“Symantec has observed an increase in a “particular” type of
spear-phishing attack targeting mobile users. The purpose of the attack
is to gain access to the victim’s email account.
“This social engineering attack is very convincing and we’ve already
confirmed that people are falling for it,” the security firm said.
To pull off the attack, the bad guys need to know the target’s email
address and mobile number; however, these can be obtained without much
effort. The attackers make use of the password recovery feature offered
by many email providers, which helps users who have forgotten their
passwords gain access to their accounts by, among other options, having a
verification code sent to their mobile phone.
The majority of cases observed affect Gmail, Hotmail, and Yahoo Mail users.
Symantec warns that users should be suspicious of SMS messages asking
about verification codes, especially if they did not request one. If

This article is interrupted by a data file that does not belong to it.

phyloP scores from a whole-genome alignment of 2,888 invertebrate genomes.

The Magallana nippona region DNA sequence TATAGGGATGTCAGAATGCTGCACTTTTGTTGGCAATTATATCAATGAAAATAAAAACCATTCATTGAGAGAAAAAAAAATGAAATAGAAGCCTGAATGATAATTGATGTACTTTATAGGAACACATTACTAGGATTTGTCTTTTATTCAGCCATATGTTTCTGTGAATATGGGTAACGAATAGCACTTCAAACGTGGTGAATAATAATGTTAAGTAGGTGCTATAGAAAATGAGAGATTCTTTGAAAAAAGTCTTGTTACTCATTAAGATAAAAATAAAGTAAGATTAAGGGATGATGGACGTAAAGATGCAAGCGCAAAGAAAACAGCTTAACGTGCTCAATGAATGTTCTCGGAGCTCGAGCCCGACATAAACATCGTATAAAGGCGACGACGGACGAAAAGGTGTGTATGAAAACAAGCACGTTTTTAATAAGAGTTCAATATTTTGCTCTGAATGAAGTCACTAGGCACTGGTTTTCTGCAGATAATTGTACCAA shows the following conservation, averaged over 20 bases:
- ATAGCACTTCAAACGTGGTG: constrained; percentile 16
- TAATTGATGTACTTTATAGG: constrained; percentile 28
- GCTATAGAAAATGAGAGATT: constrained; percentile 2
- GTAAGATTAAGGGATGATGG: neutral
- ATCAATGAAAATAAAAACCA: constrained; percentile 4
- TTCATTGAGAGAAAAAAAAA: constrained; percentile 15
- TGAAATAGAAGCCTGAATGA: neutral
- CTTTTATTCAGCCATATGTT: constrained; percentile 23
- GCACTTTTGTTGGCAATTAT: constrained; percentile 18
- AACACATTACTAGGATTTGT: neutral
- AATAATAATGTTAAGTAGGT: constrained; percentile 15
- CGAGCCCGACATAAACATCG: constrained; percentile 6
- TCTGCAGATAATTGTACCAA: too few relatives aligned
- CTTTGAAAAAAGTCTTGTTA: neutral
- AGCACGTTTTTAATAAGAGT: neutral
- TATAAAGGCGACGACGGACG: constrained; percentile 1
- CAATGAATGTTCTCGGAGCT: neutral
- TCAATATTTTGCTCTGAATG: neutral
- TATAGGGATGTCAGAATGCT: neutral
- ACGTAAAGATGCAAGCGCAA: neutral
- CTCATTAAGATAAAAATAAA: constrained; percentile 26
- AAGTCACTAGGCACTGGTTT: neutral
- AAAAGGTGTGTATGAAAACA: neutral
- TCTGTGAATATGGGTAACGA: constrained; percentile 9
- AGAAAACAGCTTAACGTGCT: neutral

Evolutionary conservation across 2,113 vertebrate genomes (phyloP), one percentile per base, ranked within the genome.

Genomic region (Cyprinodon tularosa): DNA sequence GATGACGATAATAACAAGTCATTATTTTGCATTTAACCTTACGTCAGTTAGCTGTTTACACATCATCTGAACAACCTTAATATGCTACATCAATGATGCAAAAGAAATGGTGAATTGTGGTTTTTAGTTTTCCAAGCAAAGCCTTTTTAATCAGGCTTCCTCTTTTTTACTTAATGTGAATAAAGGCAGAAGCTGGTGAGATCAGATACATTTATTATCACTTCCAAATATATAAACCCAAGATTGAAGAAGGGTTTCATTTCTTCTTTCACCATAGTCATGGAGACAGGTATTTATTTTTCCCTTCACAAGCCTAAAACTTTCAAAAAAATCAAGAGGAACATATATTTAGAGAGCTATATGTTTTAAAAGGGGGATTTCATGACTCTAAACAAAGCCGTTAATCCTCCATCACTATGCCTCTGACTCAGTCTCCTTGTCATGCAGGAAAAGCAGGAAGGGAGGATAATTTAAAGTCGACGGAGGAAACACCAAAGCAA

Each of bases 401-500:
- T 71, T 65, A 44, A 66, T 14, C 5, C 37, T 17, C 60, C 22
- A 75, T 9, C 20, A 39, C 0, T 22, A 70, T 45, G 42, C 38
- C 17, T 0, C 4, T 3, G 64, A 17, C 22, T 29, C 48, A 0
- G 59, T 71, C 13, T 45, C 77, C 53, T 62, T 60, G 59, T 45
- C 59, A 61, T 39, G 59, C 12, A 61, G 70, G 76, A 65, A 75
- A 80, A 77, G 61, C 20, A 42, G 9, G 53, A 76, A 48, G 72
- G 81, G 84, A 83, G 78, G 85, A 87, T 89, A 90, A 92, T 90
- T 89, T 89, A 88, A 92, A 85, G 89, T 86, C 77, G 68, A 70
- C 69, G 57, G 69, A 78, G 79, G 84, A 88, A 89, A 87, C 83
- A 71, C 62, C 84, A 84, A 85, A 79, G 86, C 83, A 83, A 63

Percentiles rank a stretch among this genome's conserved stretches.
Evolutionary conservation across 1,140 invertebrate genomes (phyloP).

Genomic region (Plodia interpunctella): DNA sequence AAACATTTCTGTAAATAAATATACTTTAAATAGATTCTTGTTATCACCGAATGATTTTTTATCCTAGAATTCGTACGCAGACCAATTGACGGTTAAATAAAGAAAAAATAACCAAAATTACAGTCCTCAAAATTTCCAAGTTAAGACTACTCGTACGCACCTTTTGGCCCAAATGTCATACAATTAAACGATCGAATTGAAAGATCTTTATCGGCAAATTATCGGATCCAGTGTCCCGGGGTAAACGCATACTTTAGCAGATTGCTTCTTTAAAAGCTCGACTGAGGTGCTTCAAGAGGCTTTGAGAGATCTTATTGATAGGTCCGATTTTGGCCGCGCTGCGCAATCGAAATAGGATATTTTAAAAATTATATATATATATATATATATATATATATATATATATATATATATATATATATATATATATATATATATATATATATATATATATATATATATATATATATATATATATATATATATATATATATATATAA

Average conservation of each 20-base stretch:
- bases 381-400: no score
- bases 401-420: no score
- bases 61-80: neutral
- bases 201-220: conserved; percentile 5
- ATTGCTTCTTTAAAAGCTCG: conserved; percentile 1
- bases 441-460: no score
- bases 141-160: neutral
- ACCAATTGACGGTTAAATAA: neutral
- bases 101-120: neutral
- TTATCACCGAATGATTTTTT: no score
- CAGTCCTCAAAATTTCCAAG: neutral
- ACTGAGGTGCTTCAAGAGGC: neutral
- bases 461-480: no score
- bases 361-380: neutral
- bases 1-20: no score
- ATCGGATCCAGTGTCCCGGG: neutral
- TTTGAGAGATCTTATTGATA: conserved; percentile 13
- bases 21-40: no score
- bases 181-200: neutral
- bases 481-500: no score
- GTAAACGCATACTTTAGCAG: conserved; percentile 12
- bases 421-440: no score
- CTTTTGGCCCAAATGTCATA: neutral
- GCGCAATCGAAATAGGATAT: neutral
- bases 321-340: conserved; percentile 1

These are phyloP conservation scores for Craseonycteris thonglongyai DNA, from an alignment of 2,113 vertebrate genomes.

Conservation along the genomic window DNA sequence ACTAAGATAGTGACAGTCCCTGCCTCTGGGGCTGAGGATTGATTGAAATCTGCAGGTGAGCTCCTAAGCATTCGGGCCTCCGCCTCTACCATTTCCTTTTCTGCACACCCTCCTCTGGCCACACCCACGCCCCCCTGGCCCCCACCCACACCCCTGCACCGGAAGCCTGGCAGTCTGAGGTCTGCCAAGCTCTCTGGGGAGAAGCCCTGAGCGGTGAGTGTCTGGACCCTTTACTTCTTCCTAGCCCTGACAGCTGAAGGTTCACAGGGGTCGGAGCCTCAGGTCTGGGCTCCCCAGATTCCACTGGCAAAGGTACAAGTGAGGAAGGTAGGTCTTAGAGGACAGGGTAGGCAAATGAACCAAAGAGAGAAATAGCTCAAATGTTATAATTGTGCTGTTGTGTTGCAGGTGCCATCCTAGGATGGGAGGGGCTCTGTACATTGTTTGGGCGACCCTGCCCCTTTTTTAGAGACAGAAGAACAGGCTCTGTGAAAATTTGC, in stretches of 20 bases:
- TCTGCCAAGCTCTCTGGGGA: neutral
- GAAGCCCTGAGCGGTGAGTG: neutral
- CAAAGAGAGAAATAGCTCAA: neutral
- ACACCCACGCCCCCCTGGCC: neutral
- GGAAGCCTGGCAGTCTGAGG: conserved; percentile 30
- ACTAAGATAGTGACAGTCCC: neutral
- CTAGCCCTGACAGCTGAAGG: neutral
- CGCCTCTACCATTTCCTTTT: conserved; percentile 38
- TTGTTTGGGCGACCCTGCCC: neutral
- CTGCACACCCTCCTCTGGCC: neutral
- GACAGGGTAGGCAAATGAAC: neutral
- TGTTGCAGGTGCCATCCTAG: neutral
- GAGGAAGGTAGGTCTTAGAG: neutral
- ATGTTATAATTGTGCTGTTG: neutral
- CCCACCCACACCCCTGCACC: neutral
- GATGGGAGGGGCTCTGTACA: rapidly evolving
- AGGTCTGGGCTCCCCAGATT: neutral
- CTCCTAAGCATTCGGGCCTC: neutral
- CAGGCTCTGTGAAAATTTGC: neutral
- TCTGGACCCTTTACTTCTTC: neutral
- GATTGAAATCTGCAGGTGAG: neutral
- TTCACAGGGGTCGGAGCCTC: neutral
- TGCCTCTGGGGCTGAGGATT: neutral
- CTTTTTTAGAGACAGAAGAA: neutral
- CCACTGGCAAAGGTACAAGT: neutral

uncertain about an unexpected request, users can check with their email
provider to confirm if the message is legitimate. Legitimate messages
from password recovery services will simply tell you the verification
code and will not ask you to respond in any way.”
LastPass has sent out a notice to its users, notifying the community that on Friday, their team
discovered and blocked suspicious activity on their network. ” In their investigation, they found no evidence that encrypted user vault data
was taken, nor that LastPass user accounts were accessed. The
investigation has shown, however, that LastPass account email addresses,
password reminders, server per user salts, and authentication hashes
LastPass stated “We are confident that our encryption measures are sufficient to
protect the vast majority of users. LastPass strengthens the
authentication hash with a random salt and 100,000 rounds of server-side
PBKDF2-SHA256, in addition to the rounds performed client-side. This
additional strengthening makes it difficult to attack the stolen hashes
with any significant speed.”
They are taking additional measures to ensure that users’ data remains secure. They are requiring that all users who are logging in
from a new device or IP address first verify their account by email,
unless they have multifactor authentication enabled. As an added
precaution, they will also be prompting users to update their master
An email is also being sent to all users regarding this security incident.